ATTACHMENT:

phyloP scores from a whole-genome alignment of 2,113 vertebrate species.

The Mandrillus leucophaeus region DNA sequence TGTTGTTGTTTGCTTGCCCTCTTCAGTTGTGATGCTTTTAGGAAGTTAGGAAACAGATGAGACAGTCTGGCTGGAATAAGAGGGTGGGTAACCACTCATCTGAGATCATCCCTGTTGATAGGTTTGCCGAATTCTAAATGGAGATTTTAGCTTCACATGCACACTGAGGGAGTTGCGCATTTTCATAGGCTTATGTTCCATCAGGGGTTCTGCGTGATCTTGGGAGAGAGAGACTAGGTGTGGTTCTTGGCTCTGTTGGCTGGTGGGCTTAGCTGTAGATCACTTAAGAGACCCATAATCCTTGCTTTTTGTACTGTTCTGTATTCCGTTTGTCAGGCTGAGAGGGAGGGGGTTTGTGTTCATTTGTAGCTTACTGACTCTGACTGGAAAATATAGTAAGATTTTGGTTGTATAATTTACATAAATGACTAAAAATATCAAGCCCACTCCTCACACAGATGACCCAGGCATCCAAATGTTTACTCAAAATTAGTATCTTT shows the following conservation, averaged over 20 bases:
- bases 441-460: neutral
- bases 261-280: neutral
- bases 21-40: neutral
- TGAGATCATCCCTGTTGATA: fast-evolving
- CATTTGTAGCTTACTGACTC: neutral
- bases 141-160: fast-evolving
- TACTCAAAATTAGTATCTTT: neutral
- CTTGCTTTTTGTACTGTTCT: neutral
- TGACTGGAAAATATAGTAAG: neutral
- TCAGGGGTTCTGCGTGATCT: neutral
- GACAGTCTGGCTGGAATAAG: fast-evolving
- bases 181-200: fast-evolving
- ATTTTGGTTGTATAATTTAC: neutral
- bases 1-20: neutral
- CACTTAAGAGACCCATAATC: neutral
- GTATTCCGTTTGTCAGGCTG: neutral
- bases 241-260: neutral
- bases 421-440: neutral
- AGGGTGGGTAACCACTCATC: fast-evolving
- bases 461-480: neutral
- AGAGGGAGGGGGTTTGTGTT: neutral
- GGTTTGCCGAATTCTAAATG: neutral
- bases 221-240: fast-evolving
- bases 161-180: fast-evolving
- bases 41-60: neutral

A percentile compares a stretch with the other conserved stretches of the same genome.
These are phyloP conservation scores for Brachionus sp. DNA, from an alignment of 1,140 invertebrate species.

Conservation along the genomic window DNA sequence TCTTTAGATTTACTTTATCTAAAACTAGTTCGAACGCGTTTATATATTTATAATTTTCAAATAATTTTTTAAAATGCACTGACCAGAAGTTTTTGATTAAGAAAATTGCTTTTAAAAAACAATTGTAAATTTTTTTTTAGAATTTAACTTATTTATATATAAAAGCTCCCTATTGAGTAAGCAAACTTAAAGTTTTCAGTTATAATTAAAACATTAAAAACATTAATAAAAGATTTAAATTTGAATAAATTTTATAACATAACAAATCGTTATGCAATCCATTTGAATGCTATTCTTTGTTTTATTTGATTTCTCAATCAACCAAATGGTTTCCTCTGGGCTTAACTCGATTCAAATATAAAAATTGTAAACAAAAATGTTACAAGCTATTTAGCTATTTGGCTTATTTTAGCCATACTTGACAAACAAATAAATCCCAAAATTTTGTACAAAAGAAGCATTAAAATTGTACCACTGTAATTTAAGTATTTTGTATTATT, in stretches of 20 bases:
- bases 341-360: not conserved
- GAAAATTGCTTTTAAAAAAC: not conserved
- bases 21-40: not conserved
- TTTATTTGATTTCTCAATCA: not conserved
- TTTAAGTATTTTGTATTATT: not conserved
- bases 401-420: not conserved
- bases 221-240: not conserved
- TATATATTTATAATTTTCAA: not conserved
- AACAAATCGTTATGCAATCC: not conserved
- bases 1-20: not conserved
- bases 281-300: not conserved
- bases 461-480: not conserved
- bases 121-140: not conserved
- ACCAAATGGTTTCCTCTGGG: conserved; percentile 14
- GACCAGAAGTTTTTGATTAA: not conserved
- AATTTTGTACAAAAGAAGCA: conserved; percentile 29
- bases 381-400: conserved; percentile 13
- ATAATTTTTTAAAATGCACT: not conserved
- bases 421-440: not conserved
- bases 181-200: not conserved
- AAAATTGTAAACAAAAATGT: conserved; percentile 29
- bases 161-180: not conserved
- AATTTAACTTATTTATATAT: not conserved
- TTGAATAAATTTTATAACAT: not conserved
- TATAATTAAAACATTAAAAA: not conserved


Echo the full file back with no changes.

phyloP scores from a whole-genome alignment of 2,113 vertebrate species.

The Mandrillus leucophaeus region DNA sequence TGTTGTTGTTTGCTTGCCCTCTTCAGTTGTGATGCTTTTAGGAAGTTAGGAAACAGATGAGACAGTCTGGCTGGAATAAGAGGGTGGGTAACCACTCATCTGAGATCATCCCTGTTGATAGGTTTGCCGAATTCTAAATGGAGATTTTAGCTTCACATGCACACTGAGGGAGTTGCGCATTTTCATAGGCTTATGTTCCATCAGGGGTTCTGCGTGATCTTGGGAGAGAGAGACTAGGTGTGGTTCTTGGCTCTGTTGGCTGGTGGGCTTAGCTGTAGATCACTTAAGAGACCCATAATCCTTGCTTTTTGTACTGTTCTGTATTCCGTTTGTCAGGCTGAGAGGGAGGGGGTTTGTGTTCATTTGTAGCTTACTGACTCTGACTGGAAAATATAGTAAGATTTTGGTTGTATAATTTACATAAATGACTAAAAATATCAAGCCCACTCCTCACACAGATGACCCAGGCATCCAAATGTTTACTCAAAATTAGTATCTTT shows the following conservation, averaged over 20 bases:
- bases 441-460: neutral
- bases 261-280: neutral
- bases 21-40: neutral
- TGAGATCATCCCTGTTGATA: fast-evolving
- CATTTGTAGCTTACTGACTC: neutral
- bases 141-160: fast-evolving
- TACTCAAAATTAGTATCTTT: neutral
- CTTGCTTTTTGTACTGTTCT: neutral
- TGACTGGAAAATATAGTAAG: neutral
- TCAGGGGTTCTGCGTGATCT: neutral
- GACAGTCTGGCTGGAATAAG: fast-evolving
- bases 181-200: fast-evolving
- ATTTTGGTTGTATAATTTAC: neutral
- bases 1-20: neutral
- CACTTAAGAGACCCATAATC: neutral
- GTATTCCGTTTGTCAGGCTG: neutral
- bases 241-260: neutral
- bases 421-440: neutral
- AGGGTGGGTAACCACTCATC: fast-evolving
- bases 461-480: neutral
- AGAGGGAGGGGGTTTGTGTT: neutral
- GGTTTGCCGAATTCTAAATG: neutral
- bases 221-240: fast-evolving
- bases 161-180: fast-evolving
- bases 41-60: neutral

A percentile compares a stretch with the other conserved stretches of the same genome.
These are phyloP conservation scores for Brachionus sp. DNA, from an alignment of 1,140 invertebrate species.

Conservation along the genomic window DNA sequence TCTTTAGATTTACTTTATCTAAAACTAGTTCGAACGCGTTTATATATTTATAATTTTCAAATAATTTTTTAAAATGCACTGACCAGAAGTTTTTGATTAAGAAAATTGCTTTTAAAAAACAATTGTAAATTTTTTTTTAGAATTTAACTTATTTATATATAAAAGCTCCCTATTGAGTAAGCAAACTTAAAGTTTTCAGTTATAATTAAAACATTAAAAACATTAATAAAAGATTTAAATTTGAATAAATTTTATAACATAACAAATCGTTATGCAATCCATTTGAATGCTATTCTTTGTTTTATTTGATTTCTCAATCAACCAAATGGTTTCCTCTGGGCTTAACTCGATTCAAATATAAAAATTGTAAACAAAAATGTTACAAGCTATTTAGCTATTTGGCTTATTTTAGCCATACTTGACAAACAAATAAATCCCAAAATTTTGTACAAAAGAAGCATTAAAATTGTACCACTGTAATTTAAGTATTTTGTATTATT, in stretches of 20 bases:
- bases 341-360: not conserved
- GAAAATTGCTTTTAAAAAAC: not conserved
- bases 21-40: not conserved
- TTTATTTGATTTCTCAATCA: not conserved
- TTTAAGTATTTTGTATTATT: not conserved
- bases 401-420: not conserved
- bases 221-240: not conserved
- TATATATTTATAATTTTCAA: not conserved
- AACAAATCGTTATGCAATCC: not conserved
- bases 1-20: not conserved
- bases 281-300: not conserved
- bases 461-480: not conserved
- bases 121-140: not conserved
- ACCAAATGGTTTCCTCTGGG: conserved; percentile 14
- GACCAGAAGTTTTTGATTAA: not conserved
- AATTTTGTACAAAAGAAGCA: conserved; percentile 29
- bases 381-400: conserved; percentile 13
- ATAATTTTTTAAAATGCACT: not conserved
- bases 421-440: not conserved
- bases 181-200: not conserved
- AAAATTGTAAACAAAAATGT: conserved; percentile 29
- bases 161-180: not conserved
- AATTTAACTTATTTATATAT: not conserved
- TTGAATAAATTTTATAACAT: not conserved
- TATAATTAAAACATTAAAAA: not conserved